Geisinger has a committee that identifies any potential conflicts of interest across its staff, including its governing board.
Each year, the committee identifies any executive or physician who has a vested interest in a healthcare company that does business with Geisinger. Employees must disclose if their stock in a vendor or the compensation they receive from a business affiliate exceeds a certain threshold.
Individuals may have to recuse themselves from any purchasing decision where they would have a potential conflict of interest, said Dr. Jaewon Ryu, Geisinger’s president and CEO.
“We have a very regimented and focused conflict-of-interest process. That is an absolute for us,” he said. “It’s one of those things like information security where it can never be airtight, but if we look at our peers, we feel really good about our process. It is something I am proud of.”
Geisinger is likely in the minority when it comes to proactive surveillance of board members’ conflicts of interest. While several high-profile cases put a spotlight on the issue, hospitals’ conflict-of-interest policies haven’t kept up with the growing liability associated with their involvement in more businesses.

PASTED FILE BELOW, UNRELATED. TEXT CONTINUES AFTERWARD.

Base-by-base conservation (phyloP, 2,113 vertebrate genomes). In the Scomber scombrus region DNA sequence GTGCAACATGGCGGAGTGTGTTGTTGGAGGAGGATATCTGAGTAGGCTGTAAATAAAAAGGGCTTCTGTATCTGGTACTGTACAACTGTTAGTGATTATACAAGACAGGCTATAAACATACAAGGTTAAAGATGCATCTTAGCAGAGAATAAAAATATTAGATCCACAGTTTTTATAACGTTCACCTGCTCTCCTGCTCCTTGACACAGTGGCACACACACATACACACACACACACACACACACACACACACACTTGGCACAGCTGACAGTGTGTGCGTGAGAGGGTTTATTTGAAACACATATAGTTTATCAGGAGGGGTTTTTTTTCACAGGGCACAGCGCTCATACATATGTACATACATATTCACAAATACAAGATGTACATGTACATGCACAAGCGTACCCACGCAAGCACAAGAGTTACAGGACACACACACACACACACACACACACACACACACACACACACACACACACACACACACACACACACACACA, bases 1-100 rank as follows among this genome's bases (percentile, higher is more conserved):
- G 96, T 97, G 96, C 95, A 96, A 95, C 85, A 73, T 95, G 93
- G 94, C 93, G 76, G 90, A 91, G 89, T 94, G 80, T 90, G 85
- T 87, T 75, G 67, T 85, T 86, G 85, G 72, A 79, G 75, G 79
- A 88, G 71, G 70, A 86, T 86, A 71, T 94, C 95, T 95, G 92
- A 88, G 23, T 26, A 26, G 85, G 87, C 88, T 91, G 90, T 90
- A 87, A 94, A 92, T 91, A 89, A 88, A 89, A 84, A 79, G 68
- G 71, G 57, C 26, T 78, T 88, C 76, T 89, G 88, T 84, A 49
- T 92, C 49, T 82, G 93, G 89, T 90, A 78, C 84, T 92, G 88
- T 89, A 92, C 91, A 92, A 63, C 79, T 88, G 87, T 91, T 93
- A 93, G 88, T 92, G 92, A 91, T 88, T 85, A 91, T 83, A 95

From 2019 to 2021, fewer subsidiary hospitals with advisory boards adopted protocols requiring an independent review of board members’ potential conflicts of interest, according to the Governance Institute’s 2021 survey. Those hospitals received a 3 on a scale from 1 to 3 in 2019, meaning that the process was widely adopted. That fell to 2.63 in 2021.
“What was acceptable governance 10 years ago is felonious today,” said Jamie Orlikoff, president of Orlikoff & Associates, a consulting firm that specializes in healthcare governance. “Hospitals boards need to be an eight-cylinder engine firing on all eight; anything less will not only drag an organization but inhibit them from survival and success.”